U.S. presses South Sudan to implement truce

Jan. 24, 2014 at 10:59 AM
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WASHINGTON, Jan. 24 (UPI) -- U.S. Ambassador to the United Nations Samantha Power said a nod toward peace in South Sudan was a good step but lives remain at stake because of the violence.

Power said the U.S. government welcomed the signing of an agreement to end hostilities between warring parties in South Sudan. The agreement was reached in Ethiopia by representatives of South Sudanese President Salva Kiir and former Vice President Riek Machar.

"More innocent lives are being lost every day this conflict goes on," she said in a statement Thursday. "We call on both parties to abide by the cessation of hostilities agreement, cooperate on addressing root causes of the conflict."

Violence erupted in South Sudan in mid-December after Kiir accused the former vice president of trying to overthrow the government. Machar, sidelined when Kiir reshuffled his Cabinet in July, denies attempting a coup.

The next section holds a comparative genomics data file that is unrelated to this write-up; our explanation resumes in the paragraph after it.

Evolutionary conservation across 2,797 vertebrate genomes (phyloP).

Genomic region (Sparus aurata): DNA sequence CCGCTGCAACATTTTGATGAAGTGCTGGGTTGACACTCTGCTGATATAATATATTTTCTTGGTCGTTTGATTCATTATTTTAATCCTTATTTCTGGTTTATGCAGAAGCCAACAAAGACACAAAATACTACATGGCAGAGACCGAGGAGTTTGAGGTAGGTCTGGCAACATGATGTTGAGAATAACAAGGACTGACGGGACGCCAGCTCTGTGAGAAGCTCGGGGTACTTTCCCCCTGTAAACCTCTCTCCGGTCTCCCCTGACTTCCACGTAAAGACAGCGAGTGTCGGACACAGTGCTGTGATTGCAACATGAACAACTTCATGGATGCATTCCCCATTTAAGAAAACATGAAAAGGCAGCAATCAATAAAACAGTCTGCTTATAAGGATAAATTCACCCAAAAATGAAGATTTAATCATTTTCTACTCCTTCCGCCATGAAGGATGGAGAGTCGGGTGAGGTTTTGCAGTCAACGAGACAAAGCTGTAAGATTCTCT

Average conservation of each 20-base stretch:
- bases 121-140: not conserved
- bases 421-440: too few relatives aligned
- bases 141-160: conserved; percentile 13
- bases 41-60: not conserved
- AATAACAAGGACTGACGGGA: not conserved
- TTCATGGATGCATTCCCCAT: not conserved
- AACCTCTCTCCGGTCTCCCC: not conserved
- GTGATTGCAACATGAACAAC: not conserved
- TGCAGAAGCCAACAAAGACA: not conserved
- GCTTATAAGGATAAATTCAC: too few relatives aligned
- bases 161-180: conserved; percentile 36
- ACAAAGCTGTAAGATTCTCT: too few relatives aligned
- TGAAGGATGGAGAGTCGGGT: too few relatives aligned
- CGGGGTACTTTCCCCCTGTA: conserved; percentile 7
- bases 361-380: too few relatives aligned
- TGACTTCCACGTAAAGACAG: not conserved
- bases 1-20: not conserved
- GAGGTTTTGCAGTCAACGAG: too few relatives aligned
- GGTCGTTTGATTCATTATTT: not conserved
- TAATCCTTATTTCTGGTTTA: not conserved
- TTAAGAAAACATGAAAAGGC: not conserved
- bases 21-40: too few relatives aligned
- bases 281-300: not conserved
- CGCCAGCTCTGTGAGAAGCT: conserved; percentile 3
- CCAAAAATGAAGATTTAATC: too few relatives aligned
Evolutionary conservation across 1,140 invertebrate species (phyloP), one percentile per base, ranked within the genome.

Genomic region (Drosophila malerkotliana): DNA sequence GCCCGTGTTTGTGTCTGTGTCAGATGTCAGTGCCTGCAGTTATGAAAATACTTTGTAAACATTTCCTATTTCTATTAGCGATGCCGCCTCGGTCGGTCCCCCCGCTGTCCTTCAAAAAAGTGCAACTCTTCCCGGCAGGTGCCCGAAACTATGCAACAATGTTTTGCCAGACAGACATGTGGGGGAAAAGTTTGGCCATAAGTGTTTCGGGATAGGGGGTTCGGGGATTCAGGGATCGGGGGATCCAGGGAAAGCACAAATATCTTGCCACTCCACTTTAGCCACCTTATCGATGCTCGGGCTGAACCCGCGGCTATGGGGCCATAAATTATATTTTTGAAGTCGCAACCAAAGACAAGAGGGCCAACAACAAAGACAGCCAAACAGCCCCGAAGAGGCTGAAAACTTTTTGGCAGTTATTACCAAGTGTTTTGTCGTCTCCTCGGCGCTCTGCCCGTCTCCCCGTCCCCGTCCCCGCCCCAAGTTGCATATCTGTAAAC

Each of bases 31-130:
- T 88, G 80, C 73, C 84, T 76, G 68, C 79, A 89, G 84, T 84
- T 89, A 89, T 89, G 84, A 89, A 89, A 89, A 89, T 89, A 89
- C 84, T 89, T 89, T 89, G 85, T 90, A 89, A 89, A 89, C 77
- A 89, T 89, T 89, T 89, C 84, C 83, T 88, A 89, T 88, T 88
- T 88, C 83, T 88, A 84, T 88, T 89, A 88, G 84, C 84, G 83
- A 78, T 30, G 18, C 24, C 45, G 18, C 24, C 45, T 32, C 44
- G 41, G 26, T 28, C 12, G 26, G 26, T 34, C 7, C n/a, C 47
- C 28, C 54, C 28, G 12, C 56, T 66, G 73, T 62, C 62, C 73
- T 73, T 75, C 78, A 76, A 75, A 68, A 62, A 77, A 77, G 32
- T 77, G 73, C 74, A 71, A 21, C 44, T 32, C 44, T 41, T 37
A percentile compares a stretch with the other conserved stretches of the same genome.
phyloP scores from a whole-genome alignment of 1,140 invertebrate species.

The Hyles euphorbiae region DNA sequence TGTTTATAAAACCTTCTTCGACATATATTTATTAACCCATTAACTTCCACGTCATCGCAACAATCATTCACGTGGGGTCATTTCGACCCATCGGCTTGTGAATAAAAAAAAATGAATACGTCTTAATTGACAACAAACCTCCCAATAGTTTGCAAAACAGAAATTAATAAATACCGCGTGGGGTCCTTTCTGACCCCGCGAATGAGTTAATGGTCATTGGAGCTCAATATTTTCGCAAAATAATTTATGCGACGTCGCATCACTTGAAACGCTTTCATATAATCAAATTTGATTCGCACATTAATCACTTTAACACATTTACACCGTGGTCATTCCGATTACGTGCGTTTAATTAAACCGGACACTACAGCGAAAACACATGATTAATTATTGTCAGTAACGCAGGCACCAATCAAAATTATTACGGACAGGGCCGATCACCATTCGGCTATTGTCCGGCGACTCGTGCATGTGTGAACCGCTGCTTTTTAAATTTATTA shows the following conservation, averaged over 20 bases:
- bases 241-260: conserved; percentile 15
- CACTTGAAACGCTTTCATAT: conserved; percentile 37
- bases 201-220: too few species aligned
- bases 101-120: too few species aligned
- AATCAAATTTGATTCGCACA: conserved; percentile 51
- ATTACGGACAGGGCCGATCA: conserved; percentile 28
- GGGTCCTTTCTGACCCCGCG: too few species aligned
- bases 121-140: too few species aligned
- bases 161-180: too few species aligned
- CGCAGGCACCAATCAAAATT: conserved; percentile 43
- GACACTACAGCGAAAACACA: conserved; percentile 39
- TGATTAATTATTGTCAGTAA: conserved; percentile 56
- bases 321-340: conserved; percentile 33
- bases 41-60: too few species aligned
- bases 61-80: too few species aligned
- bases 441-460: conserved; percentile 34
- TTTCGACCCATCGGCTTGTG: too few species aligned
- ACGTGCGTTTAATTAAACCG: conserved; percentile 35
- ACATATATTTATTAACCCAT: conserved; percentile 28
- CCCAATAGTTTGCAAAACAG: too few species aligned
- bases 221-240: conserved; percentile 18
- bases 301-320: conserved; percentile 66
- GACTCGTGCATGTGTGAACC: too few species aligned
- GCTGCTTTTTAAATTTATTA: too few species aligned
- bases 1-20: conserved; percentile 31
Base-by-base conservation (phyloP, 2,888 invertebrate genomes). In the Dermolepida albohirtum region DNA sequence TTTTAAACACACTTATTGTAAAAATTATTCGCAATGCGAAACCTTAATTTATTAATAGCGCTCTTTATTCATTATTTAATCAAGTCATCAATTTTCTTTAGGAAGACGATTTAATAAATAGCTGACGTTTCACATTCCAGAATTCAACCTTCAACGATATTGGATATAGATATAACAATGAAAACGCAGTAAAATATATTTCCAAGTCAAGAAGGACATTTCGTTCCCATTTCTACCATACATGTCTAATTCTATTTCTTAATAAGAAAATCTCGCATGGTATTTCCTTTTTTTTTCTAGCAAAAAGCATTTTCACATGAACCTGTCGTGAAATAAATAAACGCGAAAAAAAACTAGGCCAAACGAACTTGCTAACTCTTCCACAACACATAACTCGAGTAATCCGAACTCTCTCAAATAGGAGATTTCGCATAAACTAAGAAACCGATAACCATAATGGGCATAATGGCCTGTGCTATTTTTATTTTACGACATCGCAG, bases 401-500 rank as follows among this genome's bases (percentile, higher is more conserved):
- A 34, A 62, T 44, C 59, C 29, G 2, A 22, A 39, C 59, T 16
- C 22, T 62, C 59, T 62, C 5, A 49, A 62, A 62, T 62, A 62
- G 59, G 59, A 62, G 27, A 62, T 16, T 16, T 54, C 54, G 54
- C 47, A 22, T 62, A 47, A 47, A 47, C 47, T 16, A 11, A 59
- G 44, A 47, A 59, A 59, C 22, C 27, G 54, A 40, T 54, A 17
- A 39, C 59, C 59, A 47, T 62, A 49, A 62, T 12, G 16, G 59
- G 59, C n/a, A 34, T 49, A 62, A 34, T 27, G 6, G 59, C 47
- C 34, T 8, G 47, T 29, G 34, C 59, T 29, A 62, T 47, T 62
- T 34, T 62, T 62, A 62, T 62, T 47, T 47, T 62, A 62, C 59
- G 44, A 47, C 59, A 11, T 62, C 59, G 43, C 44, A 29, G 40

Both leaders are from rival ethnic communities in South Sudan.

The White House issued a statement Thursday saying South Sudanese leaders should honor the terms of the agreement in order regain the trust of South Sudan's people and members of the international community.

The International Crisis Group estimates at least 10,000 people died as a result of the violence.

The U.S. government helped broker regional agreements that secured South Sudan's independence in 2011. The truce in Ethiopia was steered in part by the regional Intergovernmental Authority on Development.

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